Playing card detection using CNN

Mar 29, 2022by, Jinu John Veyccan


In this blog post, we’ll build a playing card detector to determine which cards are present in an image (hearts of king, clubs of three etc). A pre-trained classifier with specific neural network architectures will be used. Before we get into the nitty gritty, let us look into object detection and classification.

Detection Vs Classification

                       Figure 1. 

When performing image classification, we provide the network with one input image and get one class label back. (See Figure 1). The system will recognise Fig 1 as King of Hearts (Kh).

                        Figure 2. 

However, when performing object detection, we can use a single input image to generate multiple bounding boxes and class labels. (See Figure 2)

Getting Started:

  1. Download the complete TensorFlow object detection repository from by clicking the “Clone or Download” button and saving the zip file.This working directory will include the entire TensorFlow object detection framework, as well as training images, training data, the trained classifier, configuration files, and just about everything else required for the card detection classifier.

                                                          Figure 3.

2. The Faster-RCNN-Inception-V2-COCO model should be downloaded. TensorFlow’s model zoo contains a number of object detection models (pre-trained classifiers with precise neural network architectures).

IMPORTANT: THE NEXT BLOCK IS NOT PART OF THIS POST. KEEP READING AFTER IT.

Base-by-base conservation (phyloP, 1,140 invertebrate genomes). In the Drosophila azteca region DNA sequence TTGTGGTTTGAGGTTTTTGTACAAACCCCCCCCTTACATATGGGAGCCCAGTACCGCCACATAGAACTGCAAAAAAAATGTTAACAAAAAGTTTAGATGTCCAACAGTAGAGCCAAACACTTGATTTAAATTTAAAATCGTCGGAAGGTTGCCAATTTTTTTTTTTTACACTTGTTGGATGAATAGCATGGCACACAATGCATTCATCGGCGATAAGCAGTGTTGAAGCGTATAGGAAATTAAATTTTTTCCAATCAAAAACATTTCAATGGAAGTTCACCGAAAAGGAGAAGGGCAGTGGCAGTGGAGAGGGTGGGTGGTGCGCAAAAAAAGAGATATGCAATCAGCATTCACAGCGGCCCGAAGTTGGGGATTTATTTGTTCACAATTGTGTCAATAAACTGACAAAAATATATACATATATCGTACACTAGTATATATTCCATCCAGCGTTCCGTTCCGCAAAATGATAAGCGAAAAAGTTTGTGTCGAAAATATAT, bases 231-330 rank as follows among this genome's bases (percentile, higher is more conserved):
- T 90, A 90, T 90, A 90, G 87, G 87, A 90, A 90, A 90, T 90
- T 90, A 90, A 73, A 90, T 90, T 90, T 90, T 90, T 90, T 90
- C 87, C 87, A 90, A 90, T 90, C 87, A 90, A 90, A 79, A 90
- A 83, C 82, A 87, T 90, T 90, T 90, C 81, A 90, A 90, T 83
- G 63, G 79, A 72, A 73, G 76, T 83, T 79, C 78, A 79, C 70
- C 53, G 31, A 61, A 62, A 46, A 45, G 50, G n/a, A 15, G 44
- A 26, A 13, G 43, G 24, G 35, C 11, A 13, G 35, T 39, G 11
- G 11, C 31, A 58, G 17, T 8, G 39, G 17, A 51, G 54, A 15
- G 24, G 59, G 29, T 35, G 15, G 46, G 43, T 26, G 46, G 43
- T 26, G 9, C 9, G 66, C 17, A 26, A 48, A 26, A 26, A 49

Models like the SSD-MobileNet have an architecture that provides for faster detection but reduced accuracy, whereas models like the Faster-RCNN have a slower detection but higher accuracy.The Faster-RCNN-Inception-V2 model will be used.
Download the model here.
Open the faster_rcnn_inception_v2_coco_2018_01_28.tar.gz file you downloaded and extract the faster_rcnn_inception_v2_coco_2018_01_28 folder to the object_detection folder.

3. Install any required dependencies. Navigate to this link, and then, under the Table of Contents, Setup section, click on the Installation subsection. The Installation section consists primarily of a list of libraries on which the TensorFlow Object Detection API is dependent. So, before proceeding, make sure that all dependencies are installed.

4. Configure PYTHONPATH. We need to point PYTHONPATH to the \models, \models\research, and \models\research\slim directories. We can do this by issuing export command .

export PYTHONPATH=/home/user/card_detection/models:/home/user/card_detection/models/research:/home/user/card_detection/models/research/slim

5. Protobufs should be compiled. TensorFlow configures model and training parameters using protobufs. As a result, we’ll need to compile them next.

Download and install the protoc 3.0 release, then unzip the package.

Go to tensorflow/models/research/ and do the following:

wget -O

Restart the compilation process, but this time use the downloaded version of protoc.

./bin/protoc object_detection/protos/*.proto –python_out=.

Every name.proto file in the \object detection\protos folder is transformed into a name file using this command.

Now execute in the \models\research directory:

python build
python install

6. Collect and label photographs. After configuring the Tensorflow object detection API, the following step is to collect and categorise training photos. Tensorflow requires hundreds of photos with varying backgrounds, lighting conditions, and so on in order to create a competent detection classifier.

We have 53 classes (52+ joker) in this card detector, and I used 40–50 images from each class.

After gathering the images, we must move 20% of them to the \object_detection\images\test directory, and the remaining 80% of them to the \object_detection\images\train directory.
LabelImg can be used to label images. LabelImg creates an.xml file with the label data for each image. These.xml files will be used to generate TFRecords, which are among the TensorFlow trainer’s inputs. After you’ve labelled and saved each image, there will be one .xml file for each picture inside the \test and \train directories.